Another school year comes to a close, sending 30 more issues of The Columbia Chronicle into the archives.
But what has The Chronicle done this year? Actually, quite a lot.
In September 2017, The Chronicle reported on the closing of three open computer labs and the shock of many of the labs’ employees when they abruptly lost their jobs without warning from the college.
In October 2017, the paper highlighted an accusation of racial discrimination against the college by a former professor.
In January 2018, we reported on how the Student Veterans Society lost recognition as a student organization and its space was merged with the Student Diversity and Inclusion Office.
In April 2018, The Chronicle campus desk detailed the upheaval and property damage University Center dormitory residents experienced during room renovations, which led to a student-initiated Change.org petition, demanding compensation for losses.
Without our diligent fact-finding and insistence on accuracy, students would be reliant on the rumor mill or official communications for campus news.
But like many student publications across the country, The Chronicle is too often seen as an expendable resource because it’s a student activity.
Kicking off on April 25, the Save Student Newsrooms movement, started by the University of Florida’s Independent Florida Alligator, has emphasized the important work student-run newspapers have done in a time of financial crises.
Dozens of college newspapers had to cut down or even discontinue their print editions for lack of funding. Others, including The Chronicle, annually confront the prospect of sharply reduced staffing, even though we serve the school by readying students in multiple disciplines.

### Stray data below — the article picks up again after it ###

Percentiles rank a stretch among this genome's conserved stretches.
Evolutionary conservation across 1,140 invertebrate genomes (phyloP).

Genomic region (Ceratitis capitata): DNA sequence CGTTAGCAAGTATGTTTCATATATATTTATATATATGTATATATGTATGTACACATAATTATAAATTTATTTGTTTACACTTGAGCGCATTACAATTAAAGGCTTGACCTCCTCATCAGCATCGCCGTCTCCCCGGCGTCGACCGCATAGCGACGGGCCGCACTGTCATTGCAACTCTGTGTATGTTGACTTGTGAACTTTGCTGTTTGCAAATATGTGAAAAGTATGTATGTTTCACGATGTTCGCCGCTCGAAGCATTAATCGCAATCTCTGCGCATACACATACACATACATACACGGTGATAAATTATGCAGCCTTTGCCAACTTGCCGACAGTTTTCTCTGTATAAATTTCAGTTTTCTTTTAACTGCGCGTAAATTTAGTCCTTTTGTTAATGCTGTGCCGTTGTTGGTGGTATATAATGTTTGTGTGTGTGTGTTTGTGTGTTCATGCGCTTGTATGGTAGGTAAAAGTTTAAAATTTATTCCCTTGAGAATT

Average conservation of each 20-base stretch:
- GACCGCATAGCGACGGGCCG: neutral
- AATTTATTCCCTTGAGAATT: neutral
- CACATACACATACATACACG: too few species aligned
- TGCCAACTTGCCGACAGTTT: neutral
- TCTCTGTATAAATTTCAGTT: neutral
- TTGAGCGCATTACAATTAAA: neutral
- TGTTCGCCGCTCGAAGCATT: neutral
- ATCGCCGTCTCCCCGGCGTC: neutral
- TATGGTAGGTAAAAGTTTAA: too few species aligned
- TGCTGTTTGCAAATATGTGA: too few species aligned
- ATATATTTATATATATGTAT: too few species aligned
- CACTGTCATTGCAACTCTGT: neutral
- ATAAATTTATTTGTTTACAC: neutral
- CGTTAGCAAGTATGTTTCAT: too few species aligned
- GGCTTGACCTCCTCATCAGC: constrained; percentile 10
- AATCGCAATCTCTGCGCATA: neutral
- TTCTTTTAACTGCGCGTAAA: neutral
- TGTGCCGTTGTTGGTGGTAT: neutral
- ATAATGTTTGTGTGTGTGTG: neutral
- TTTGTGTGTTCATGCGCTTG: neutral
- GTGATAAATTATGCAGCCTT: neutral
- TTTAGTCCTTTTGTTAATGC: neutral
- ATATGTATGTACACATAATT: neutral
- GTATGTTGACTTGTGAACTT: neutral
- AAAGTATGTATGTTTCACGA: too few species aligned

In fact, The Chronicle provides learning opportunities and hands-on experience for students in the schools of Fine and Performing Arts, Liberal Arts and Sciences, and Media Arts.
Because we are so immersed in the school’s inner workings, we’re frequently surprised by the number of classmates or professors who don’t know about The Chronicle or its coverage. How many of your friends still believe common misconceptions on campus such as how the new student center is funded? It’s not tuition; it’s building sales and donations.
This has been a year of change for Chronicle content as we stepped up our video production and social media output and launched a series of weekly podcasts and radio shows. We endeavor to stay timely and meet you wherever you are, which means we will make sure you’re both entertained and informed.
Because our staff of 40 reporters, designers, photographers, editors and media sales reps works so hard and is so committed to excellence, we’re surprised when the college fails to adequately acknowledge the publication while touting all the college has to offer to high school applicants. We are happy to have some of our awards noted in the college’s recent “2017 Year in Review” booklet but frankly, the paragraph was a little late.
At The Chronicle, we know we are not the only student resource that deserves wider recognition of what we can provide to incoming Columbia students. The English and Creative Writing Department’s literary magazine Hair Trigger as well as the college radio station WCRX are interdisciplinary projects that have been pushed to the sidelines of what the college decides to celebrate and highlight.
This is the last issue of The Chronicle for the 2017–2018 academic year, but in the future, we hope to see the campus media outlets be appreciated for what they contribute to the campus community.
Maybe then it would be harder to view us as disposable.